"Though defensive violence will always be 'a sad necessity' in the eyes of men of principle, it would be still more unfortunate if wrongdoers should dominate just men." ~ St. Augustine
The Optimum Level of Violence
Column by Paul Bonneau.
Exclusive to STR
A while back, lots of conservatives got excited about something called the Laffer Curve. It’s the notion that stolen government loot will be zero at tax rates of both 0% and 100%, therefore looting is maximized at some rate in between. Not the most earth-shattering realization, I admit, but still, if you read about it, you come off with a strange feeling about conservatives arguing how to maximize government “revenue.” Some conservatives!
It would seem that this Laffer Curve notion could be generalized. Governments, after all, are not only about looting, but also about controlling others and enjoying the exercise of power, building empires and other such practices. To do these things requires that violence be either threatened or actually applied to the peons who are the victims of this parasitic enterprise. None of these ruling class ends are attainable at either the 0% level of violence or at the 100% level; at 0%, the would-be ruling class would be ignored, and at 100% all the producers will have been killed, or at least they would be too scared to so much as leave their homes. So, to maximize the ruling class enjoyment of power, the building of empires, the self-congratulation for “improving" our lives, and the looting, some intermediate level of violence is required, applied to an intermediate number of peons. The rest stay in line due to fear of being victimized.
Some may dispute this latter point, saying that there are lots of people out there who have been propagandized to stay in line or who imagine some duty to do so, so that fear is not involved. We can test this notion with taxes. I suspect there would not be much government loot procured, for example, if those in government said and actually meant that taxes are voluntary (in the conventional sense of the word, not how it’s used by the IRS). Remove the fear and compliance vanishes, I think; so I’d conclude their compliance is motivated more by fear than by any “duty.” Rather, “duty” is probably more a rationalization used to protect the psyche.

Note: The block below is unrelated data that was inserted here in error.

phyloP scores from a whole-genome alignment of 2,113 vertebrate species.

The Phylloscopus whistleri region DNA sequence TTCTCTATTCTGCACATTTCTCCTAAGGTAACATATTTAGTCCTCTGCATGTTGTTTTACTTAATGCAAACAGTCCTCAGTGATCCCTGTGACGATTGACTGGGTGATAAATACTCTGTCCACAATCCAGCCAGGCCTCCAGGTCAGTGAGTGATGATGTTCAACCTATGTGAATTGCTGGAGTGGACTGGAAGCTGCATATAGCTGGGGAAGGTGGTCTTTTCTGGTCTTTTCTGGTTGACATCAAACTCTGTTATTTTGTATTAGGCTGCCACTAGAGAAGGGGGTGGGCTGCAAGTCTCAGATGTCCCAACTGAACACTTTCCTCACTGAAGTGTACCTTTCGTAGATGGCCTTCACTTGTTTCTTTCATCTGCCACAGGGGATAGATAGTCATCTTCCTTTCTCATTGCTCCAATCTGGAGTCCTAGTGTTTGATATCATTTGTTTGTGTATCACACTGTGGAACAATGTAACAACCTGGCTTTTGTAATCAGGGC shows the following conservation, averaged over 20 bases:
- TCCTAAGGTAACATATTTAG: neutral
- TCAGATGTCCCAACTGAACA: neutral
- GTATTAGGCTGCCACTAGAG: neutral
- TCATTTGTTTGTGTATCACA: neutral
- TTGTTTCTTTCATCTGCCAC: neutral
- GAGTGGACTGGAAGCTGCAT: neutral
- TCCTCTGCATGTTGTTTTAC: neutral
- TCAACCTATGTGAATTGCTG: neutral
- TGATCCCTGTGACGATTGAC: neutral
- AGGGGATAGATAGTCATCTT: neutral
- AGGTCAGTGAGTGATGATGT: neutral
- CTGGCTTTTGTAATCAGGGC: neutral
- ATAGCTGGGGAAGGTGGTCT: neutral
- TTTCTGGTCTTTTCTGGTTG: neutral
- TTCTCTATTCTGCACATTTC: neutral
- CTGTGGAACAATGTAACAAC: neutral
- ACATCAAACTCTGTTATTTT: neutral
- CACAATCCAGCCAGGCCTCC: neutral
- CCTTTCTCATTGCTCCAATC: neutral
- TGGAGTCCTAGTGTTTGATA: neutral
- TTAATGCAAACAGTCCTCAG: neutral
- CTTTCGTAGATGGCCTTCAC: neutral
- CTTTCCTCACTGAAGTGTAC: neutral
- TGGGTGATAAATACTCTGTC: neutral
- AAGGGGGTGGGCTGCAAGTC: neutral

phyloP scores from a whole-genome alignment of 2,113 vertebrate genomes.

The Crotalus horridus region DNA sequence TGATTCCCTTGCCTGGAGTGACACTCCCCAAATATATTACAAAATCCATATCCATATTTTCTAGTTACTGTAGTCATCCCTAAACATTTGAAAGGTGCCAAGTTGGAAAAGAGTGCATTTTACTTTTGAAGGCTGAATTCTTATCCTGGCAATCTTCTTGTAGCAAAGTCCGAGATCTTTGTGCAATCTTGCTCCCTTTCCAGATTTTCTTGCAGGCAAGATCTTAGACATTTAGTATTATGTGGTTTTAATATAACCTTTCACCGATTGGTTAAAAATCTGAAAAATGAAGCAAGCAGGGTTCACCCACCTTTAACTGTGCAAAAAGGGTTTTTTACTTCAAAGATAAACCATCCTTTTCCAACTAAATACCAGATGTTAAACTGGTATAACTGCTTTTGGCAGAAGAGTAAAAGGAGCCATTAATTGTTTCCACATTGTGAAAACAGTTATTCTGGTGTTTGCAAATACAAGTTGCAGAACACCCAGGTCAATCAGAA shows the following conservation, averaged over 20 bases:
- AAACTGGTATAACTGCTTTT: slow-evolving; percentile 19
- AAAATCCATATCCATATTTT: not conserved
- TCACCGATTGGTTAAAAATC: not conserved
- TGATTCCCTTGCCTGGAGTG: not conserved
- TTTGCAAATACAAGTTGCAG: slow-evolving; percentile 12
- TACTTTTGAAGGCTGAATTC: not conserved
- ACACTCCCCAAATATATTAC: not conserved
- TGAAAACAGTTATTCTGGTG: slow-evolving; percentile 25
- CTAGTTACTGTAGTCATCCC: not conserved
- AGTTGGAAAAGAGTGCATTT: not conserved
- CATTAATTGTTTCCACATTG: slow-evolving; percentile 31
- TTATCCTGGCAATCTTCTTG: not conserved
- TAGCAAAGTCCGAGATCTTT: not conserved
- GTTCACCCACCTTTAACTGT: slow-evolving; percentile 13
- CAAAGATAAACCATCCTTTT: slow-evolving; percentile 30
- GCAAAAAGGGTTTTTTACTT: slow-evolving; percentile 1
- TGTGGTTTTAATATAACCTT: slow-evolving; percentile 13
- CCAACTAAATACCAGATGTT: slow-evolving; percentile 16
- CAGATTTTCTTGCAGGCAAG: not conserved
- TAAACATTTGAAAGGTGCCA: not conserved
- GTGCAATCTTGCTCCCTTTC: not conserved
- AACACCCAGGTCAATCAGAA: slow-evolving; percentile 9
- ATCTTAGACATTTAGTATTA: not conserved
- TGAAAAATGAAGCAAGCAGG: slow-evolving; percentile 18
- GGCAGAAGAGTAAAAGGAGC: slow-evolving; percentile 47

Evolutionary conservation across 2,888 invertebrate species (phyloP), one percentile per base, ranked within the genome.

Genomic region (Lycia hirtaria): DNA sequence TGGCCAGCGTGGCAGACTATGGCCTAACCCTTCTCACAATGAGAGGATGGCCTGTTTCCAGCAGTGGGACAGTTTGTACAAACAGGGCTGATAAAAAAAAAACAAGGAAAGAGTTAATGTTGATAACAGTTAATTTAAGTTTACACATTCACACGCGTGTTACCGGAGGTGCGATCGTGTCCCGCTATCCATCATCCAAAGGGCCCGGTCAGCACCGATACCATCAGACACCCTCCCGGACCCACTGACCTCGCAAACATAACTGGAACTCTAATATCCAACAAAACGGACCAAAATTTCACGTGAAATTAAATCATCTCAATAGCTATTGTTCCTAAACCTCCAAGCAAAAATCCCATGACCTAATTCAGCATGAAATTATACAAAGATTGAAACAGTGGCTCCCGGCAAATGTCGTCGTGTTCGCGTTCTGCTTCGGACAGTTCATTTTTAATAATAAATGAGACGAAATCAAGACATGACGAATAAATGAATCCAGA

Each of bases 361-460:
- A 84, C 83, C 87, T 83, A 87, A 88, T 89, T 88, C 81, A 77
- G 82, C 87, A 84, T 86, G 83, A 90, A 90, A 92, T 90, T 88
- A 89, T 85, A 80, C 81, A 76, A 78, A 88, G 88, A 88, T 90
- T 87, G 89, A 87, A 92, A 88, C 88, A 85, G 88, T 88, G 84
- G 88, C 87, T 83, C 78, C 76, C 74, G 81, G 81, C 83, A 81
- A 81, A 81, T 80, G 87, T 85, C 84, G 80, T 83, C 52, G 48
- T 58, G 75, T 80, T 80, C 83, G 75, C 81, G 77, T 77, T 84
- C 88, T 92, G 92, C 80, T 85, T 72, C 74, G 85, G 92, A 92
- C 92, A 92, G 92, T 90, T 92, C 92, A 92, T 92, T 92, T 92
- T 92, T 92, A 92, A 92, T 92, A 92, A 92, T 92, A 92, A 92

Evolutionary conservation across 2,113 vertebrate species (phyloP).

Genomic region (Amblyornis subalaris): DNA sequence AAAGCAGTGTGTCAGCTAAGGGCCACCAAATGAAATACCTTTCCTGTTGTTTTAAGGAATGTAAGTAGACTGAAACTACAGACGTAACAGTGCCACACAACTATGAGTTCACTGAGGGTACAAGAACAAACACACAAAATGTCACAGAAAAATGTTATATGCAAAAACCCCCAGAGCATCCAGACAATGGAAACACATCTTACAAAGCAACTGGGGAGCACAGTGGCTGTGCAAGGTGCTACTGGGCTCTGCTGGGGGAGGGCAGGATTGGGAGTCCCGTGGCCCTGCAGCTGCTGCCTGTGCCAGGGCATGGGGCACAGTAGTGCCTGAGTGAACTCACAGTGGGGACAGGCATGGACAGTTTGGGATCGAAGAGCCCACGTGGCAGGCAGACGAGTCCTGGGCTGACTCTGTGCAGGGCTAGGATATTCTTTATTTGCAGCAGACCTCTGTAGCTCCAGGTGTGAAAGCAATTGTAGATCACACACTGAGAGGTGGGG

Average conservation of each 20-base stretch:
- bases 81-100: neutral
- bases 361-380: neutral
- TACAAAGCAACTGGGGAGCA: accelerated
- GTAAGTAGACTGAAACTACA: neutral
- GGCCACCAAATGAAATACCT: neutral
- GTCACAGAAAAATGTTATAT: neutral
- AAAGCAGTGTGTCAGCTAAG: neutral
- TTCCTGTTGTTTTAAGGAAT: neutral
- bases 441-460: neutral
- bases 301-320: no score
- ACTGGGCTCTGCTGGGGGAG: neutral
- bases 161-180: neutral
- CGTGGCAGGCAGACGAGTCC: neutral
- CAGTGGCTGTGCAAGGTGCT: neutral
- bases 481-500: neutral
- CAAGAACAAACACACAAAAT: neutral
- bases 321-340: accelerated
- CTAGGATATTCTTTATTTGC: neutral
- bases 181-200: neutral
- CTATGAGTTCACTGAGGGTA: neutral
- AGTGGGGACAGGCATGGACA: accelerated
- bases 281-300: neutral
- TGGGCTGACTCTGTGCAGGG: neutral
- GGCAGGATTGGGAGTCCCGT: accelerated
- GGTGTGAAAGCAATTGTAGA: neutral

The question then comes up, what is the optimum level of violence for government to apply to the peons, for these ruling class ends?
I suspect it is actually pretty low. There may be 2.3 million Americans in jail, but there are still over 300 million Americans not in jail. It doesn’t take that much violence to keep the peons in line. Next time you see someone spreading fear of government around (e.g., Alex Jones), ask yourself if that is a good thing. Might the ruling class actually appreciate Jones?
Looting is a special case of ruling class violence that is more liberally applied, and the peons have been well-trained to put up with it.
I suspect the optimum level of violence looks more like the Pinochet regime in Chile. Plenty of head-cracking and torture was going on, but it was still a productive society with a healthy middle class, great for the rulers and cronies, with the peons able to survive as long as they kept their mouths shut and didn’t rock the boat--until Pinochet made the absurd error of actually asking the people if they wanted him as ruling thug (the movie No is an excellent examination of what happened then).
The USA ruling class seems to have gone a bit overboard lately, particularly as the peons are not so accommodating as in most countries. You can tell that’s so, with all those guns and ammo being purchased. A lot of angry folks are out there, these days.
Of course the next question that occurs is, how much higher can the violence ratchet up, and what is the straw that breaks the camel’s back, and makes the whole parasitic scheme come tumbling down for the rulers? It’s hard to say, but the USA ruling class seems recklessly determined to find out. Perhaps a comfortable life in an optimally violent society is too boring for them, and they want some excitement.